Miles Davis — Kind of Blue
Dave Brubeck – Time Out
Ella Fitzgerald – Dream Dancing is my favorite but you can’t go wrong with the Cole Porter Songbook or the Gershwin Songbook, but, really, the list of great Ella recordings is endless!
Django Reindhardt — Djangology
Nor can you go wrong with Great Ladies of Jazz and Great Ladies Sing the Blues, both compilation albums, and every song on them is a winner. These picks are all timeless and fun and most everyone will enjoy them.

Add to it with a few modern(ish) albums. I love Cover Girl by Shawn Colvin, Marc Cohn’s Walking in Memphis, Rosanne Cash’s Somewhere in the Stars and The Mavericks Music for All Occasions.

You can mix up your music, as I did for a Bunco Night fundraiser for 100 with a five-hour playlist to please every age, or you can tailor it to your smaller group. It is lots of fun making playlists but a lot harder to make a compilation that pleases everyone.


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Not Available in Any Store

My father repaired airplanes in the Philippines during World War II. Apparently, when not defending liberty, there wasn’t much to do. Years later he told his wife and kids that he spent a lot of his free time getting drunk with his buddies, Gilhoolie and Barselow.

Wine made by Mel's brother--as hard to find as it is to believe

I always found Dad’s story exotic and a little hard to believe because when I knew him he was not much of a drinker of alcoholic beverages, nor was my mother. We realized how little they drank when we found some old liquor bottles in a closet that were empty even though they had never been opened. Dad said these bottles were from his wedding to my mother and that the alcohol had evaporated right through the seals. I have since come to wonder if such a thing is even possible, but there the evidence was.

He drank in front of his children only once that I recall. I was ten or so years old when he brought home a can of Schlitz (The Beer That Made Milwaukee Famous) and gave a splash to each kid. My mother had some too, though she was even less a drinker than my father.

Contemporary society might see my father’s actions as grounds for arrest, but my brothers and I agree that feeding us an ounce of beer at that tender age was one of the smartest things Dad ever did. Instead of making us into child drunks, his actions had exactly the opposite effect. Whatever mystery alcohol might have held was gone in an instant. We knew what it tasted like, and we thought it was dreadful.

Which is why it is all the stranger that my middle brother has taken up wine-making as a hobby. I don’t know whether the country around Portland, Oregon, is considered good wine country, but that is where he has planted the grapes that go into an operation he calls Ten Row Vineyards. (He wanted to call the operation Chateau Raff Distributing, after the wholesale ice cream company our father owned during most of our youth. But he could not get the other partners in the vineyard to agree.)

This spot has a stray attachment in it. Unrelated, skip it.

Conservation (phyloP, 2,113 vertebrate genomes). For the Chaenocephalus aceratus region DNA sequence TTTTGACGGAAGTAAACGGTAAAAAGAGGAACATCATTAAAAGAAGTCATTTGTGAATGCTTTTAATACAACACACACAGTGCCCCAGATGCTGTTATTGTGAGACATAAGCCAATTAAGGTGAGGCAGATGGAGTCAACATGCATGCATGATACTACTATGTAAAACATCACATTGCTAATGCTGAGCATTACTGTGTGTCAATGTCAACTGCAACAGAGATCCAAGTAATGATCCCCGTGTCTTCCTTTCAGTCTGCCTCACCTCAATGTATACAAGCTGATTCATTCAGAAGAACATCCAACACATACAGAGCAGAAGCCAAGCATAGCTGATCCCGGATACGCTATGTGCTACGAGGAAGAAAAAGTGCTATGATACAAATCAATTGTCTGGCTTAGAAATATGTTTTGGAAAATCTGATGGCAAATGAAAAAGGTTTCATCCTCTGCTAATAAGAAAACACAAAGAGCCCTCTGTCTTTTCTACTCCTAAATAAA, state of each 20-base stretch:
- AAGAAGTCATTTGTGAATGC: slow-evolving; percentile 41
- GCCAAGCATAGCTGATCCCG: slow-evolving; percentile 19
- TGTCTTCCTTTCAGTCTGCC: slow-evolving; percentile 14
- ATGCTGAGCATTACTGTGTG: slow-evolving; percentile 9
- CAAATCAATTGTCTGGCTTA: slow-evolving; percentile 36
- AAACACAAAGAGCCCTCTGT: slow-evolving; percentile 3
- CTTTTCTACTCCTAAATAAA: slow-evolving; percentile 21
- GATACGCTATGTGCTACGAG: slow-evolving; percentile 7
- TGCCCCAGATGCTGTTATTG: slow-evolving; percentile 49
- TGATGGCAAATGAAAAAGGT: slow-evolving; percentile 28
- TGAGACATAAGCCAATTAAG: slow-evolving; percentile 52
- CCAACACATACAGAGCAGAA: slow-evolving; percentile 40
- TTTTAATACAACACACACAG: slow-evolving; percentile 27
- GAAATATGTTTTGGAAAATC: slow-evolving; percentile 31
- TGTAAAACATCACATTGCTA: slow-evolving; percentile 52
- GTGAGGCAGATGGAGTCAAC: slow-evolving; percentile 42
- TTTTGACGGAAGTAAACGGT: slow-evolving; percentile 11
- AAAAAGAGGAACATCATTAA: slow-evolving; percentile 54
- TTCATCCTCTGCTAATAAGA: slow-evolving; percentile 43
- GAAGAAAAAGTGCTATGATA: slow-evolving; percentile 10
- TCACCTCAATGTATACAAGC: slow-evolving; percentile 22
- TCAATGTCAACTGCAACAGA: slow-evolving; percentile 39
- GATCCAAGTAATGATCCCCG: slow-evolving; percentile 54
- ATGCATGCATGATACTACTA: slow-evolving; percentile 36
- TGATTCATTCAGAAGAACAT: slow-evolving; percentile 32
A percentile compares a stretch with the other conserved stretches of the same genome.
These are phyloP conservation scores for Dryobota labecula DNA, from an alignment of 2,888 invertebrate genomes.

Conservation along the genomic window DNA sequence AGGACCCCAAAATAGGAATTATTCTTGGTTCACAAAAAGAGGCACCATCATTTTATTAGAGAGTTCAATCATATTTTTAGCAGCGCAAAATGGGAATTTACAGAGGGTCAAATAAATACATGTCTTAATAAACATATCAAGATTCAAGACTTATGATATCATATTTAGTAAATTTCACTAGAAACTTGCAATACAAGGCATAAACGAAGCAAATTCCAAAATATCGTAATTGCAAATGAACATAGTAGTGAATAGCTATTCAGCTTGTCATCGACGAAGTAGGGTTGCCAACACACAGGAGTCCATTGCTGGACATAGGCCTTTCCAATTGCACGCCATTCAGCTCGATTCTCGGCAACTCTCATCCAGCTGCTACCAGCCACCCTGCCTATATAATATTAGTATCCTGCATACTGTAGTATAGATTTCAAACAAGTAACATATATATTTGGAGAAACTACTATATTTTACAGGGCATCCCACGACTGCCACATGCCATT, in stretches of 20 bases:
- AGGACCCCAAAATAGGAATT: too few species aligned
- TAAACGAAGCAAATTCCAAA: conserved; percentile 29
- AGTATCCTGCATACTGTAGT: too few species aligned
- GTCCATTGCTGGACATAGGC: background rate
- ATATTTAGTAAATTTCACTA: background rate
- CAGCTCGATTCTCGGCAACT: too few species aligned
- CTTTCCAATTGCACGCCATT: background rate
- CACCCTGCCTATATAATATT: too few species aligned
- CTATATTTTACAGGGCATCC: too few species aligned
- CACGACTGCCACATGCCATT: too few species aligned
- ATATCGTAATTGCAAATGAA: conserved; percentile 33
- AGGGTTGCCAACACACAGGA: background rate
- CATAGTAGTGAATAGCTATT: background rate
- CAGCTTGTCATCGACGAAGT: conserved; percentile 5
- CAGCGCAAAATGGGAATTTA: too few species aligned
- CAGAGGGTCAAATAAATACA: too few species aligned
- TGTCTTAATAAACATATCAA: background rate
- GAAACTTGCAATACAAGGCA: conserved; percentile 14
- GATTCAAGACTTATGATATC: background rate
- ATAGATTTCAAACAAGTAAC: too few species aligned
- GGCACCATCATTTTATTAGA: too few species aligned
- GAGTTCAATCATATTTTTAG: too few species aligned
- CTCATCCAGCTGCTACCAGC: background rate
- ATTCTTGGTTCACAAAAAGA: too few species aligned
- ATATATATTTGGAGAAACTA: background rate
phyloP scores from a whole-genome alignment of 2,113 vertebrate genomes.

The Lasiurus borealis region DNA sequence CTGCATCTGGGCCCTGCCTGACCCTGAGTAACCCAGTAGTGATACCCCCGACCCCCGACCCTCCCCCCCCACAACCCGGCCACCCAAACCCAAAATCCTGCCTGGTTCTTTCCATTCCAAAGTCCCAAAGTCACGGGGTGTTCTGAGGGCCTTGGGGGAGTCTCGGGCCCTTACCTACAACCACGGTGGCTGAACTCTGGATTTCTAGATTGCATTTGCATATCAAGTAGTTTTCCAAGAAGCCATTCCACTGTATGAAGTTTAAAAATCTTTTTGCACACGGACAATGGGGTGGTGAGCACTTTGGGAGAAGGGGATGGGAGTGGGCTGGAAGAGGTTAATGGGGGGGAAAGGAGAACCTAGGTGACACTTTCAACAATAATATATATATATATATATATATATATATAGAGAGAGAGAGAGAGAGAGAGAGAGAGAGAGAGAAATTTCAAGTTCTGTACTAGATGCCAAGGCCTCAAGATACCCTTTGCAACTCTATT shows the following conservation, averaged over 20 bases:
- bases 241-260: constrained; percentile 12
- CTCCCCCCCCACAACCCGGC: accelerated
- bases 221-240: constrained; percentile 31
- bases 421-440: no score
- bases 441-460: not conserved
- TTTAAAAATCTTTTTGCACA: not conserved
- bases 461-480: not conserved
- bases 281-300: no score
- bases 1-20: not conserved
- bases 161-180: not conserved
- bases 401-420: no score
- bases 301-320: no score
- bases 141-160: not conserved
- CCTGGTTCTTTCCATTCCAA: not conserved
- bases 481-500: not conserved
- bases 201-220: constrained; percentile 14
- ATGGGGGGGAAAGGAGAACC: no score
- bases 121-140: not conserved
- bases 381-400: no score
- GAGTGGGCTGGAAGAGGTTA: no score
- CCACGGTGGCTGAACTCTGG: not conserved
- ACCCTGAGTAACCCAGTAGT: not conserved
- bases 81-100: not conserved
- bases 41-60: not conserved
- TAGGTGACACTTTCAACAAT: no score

Every year Ten Row turns out a few cases of wine that the owners share with friends and family. Not long ago Brother sent me two bottles of his best, a red and a white. I haven’t tried the white wine yet, but I liked the red quite a bit — a simple little domestic, but I admired its presumption.

Still, drinking wine made by my brother does have its surreal quality. I started drinking wine only after I moved to Oakland in my early twenties and fell in with a bunch of Unitarians. I don’t know when Brother started drinking, but it was certainly after he left home.

I have gotten used to thinking of myself as a light drinker, but I don’t see Brother often enough to get used to his drinking habits. I do know that I continue to be surprised when I think about drinking wine he made. It probably would have surprised our parents too. Whether either one of them would have tried to product is anybody’s guess.


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Tough Bananas

Let me just say that Hazel hates bananas. If she were in charge of banning foods, bananas would disappear from the planet. I don’t hate bananas, but I don’t love them either. So it is just possible that our hearts were not in it when we decided to make bananas foster on New Year’s Eve.

Okay, it wasn't bananas foster--but it was pretty darn good!

It was a last-minute request from our sister Margaret; Hazel had most of the ingredients–not, needless to say, the bananas–and I grabbed my copy of Lee Bailey’s New Orleans, found a recipe for a bananas foster shortcake and figured we could work with that.

It was not a success. We ended up with about a quart of butterscotch sauce that we could not flambe– and tough bananas. I didn’t even know it was possible to make bananas tough.

Sometimes, though, salvaging a failure can result in something pretty delicious, even if it isn’t what you had in mind to start with. We served that butterscotch sauce warm over ice cream, along with decadently chocolate cookies, and we were all happy.

Those tough bananas? Hazel has a compost pile and marauding raccoons, so the bananas didn’t go to waste either.

Here’s the recipe for the butterscotch sauce. It’s great. Skip the bananas.

2 cups heavy cream
1 cup brown sugar
1 teaspoon salt
1 teaspoon vanilla
1/4 cup rum

Bring the cream to a simmer and stir in the brown sugar. Stir until the sugar dissolves. Add the salt, vanilla and rum. You can either continue to simmer it to burn off the alcohol, or you can serve it immediately. But don’t bother trying to flambe it–it won’t happen.